Mask Requirements Mean Higher Costs for Medical Practices

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The masks and protective equipment being worn right now to keep people safe are considered necessary by most but still costly for those forced to implement requirements.

In Texas, face coverings for doctors and their patients are currently required.

And at offices like ER Near Me, the protection’s being taken even further with single-use gowns, gloves and face shields.

Chief Medical Officer Dr. Gorav Bohil said that’s currently costing his offices about $20 per patient.

“Just 5 months ago, we’d pay $1 per disposable gown. Now we’re paying upwards of $5, $7 a gown. The glove costs have gone up. The face shields have gone up. Masks have gone up. Everything’s anywhere from two to 10-fold,” said Bohil.

He said it's not only the cost of doing business but currently the only way to do business. So though some providers have passed on those increased costs to patients, he’s choosing to absorb them.

Still, he knows for smaller practices, those increased operating costs can be tough to handle.

“We don’t anticipate our processes and our procedures changing for the rest of the year,” said Bohil.

At McKinney’s Comprehensive OB/GYN, Dr. Renee Chan said social distancing has meant fewer patients.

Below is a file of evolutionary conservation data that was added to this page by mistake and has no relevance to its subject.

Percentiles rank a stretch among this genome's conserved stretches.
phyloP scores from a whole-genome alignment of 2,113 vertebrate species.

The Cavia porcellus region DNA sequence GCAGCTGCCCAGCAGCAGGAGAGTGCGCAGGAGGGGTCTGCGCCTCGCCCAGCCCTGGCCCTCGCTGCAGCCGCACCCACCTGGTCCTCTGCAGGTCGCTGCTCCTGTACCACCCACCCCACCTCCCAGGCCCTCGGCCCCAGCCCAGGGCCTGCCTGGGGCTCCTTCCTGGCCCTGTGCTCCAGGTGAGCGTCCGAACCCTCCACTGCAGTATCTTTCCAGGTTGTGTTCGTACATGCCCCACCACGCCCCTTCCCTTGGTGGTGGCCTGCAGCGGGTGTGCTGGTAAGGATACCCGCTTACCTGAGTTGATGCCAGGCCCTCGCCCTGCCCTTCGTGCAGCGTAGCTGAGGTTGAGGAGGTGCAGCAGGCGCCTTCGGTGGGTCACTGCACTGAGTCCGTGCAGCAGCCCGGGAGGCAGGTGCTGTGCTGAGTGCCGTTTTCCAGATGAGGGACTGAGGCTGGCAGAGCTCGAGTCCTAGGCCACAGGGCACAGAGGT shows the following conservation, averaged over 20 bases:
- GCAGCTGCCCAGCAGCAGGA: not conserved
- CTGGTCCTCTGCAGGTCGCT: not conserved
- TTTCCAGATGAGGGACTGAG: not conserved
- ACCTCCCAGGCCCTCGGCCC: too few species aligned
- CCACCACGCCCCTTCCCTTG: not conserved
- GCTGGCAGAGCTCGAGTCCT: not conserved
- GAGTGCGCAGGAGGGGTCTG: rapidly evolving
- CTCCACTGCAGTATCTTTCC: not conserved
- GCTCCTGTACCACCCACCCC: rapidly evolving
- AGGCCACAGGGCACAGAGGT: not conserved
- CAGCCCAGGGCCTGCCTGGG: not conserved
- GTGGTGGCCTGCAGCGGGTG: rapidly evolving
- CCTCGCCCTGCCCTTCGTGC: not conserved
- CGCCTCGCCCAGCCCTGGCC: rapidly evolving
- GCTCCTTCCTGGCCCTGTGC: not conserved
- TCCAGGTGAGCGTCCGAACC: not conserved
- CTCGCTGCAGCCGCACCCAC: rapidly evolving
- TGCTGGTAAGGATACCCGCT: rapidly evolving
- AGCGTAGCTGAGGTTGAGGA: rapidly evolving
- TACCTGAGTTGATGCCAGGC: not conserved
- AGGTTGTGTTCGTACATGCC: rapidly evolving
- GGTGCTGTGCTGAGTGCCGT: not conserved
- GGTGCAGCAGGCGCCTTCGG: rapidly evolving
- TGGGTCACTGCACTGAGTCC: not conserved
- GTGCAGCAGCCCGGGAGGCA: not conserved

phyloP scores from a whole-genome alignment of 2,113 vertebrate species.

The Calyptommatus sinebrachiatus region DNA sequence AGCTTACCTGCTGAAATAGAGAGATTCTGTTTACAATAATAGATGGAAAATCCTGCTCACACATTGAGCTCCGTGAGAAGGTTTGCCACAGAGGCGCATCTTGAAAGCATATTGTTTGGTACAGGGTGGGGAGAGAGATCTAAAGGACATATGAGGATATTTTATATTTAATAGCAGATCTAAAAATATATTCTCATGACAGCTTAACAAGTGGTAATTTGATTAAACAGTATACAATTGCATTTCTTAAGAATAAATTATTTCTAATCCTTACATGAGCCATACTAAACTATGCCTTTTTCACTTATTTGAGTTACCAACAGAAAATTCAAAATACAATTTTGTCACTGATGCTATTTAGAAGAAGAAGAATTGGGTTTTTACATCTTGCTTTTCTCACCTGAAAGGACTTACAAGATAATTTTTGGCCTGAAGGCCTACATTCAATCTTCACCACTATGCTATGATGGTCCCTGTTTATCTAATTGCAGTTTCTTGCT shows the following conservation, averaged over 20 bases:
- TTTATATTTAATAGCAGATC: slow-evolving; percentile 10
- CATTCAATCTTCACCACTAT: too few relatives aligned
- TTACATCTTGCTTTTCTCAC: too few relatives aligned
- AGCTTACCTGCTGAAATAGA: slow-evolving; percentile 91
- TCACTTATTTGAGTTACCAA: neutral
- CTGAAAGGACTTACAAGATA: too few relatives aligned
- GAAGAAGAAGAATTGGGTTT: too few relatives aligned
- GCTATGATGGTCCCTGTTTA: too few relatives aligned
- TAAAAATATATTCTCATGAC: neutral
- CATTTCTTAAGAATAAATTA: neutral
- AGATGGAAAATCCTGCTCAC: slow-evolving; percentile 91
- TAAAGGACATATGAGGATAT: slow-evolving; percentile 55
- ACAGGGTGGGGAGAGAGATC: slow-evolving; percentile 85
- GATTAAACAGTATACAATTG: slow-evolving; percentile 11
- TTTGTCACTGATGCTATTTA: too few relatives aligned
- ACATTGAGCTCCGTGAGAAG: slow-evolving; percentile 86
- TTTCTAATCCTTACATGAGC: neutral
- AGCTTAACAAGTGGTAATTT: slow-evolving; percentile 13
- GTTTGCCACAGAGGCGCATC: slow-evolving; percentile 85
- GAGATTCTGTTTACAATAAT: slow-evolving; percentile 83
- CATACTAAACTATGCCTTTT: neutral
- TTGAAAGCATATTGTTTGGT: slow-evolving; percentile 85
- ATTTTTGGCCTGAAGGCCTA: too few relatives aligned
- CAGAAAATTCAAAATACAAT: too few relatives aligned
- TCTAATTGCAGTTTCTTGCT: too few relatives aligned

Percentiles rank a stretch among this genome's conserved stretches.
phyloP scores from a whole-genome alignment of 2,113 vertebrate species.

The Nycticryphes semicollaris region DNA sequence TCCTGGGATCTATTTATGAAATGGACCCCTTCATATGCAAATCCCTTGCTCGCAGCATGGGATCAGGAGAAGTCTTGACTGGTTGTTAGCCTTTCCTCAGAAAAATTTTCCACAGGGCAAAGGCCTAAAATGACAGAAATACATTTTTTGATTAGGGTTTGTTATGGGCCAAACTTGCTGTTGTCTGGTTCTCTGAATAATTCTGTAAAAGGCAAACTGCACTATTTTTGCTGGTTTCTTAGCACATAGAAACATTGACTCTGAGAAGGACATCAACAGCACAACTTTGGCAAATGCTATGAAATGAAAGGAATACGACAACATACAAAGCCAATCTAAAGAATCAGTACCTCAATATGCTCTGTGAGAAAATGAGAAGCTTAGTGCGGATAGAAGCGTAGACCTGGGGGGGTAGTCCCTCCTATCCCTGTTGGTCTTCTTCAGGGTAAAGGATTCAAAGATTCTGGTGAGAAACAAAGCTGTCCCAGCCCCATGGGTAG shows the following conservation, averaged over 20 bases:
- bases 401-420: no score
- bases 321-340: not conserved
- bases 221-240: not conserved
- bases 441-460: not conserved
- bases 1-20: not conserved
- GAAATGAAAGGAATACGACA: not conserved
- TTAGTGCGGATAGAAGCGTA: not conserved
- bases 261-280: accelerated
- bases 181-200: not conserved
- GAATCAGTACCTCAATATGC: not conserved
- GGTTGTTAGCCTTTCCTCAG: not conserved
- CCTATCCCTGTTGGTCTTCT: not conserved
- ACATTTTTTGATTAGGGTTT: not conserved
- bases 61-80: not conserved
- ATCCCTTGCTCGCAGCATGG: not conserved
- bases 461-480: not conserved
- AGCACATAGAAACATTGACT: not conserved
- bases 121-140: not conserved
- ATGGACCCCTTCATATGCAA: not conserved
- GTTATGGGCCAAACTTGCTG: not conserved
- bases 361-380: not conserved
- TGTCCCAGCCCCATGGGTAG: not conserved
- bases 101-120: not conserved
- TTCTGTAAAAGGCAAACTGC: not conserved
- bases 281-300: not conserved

“I think we’re running about 45% of what we normally run and so we’re just barely, you know, covering overhead, we’re just barely making sure that we can stay open,” said Chan.

On top of that, increased demand for the N95 masks that are necessary for her staff means they’ve climbed to about five times their usual price. That’s if she can find them.

So when she said she had a day to fulfill a new state requirement to provide masks for patients too, she turned to Facebook asking the community for help.

They responded with 200 washable fabric masks.

“It really means that everyone’s working together and they’re coming together for their healthcare providers,” said Chan.

And with no end in sight for the new requirement and necessity for doctors to protect patients and staff, Bohil said the hope is costs will drop as production increases and that both state and federal governments will find ways to help.

*Map locations are approximate, central locations for the city and are not meant to indicate where actual infected people live.

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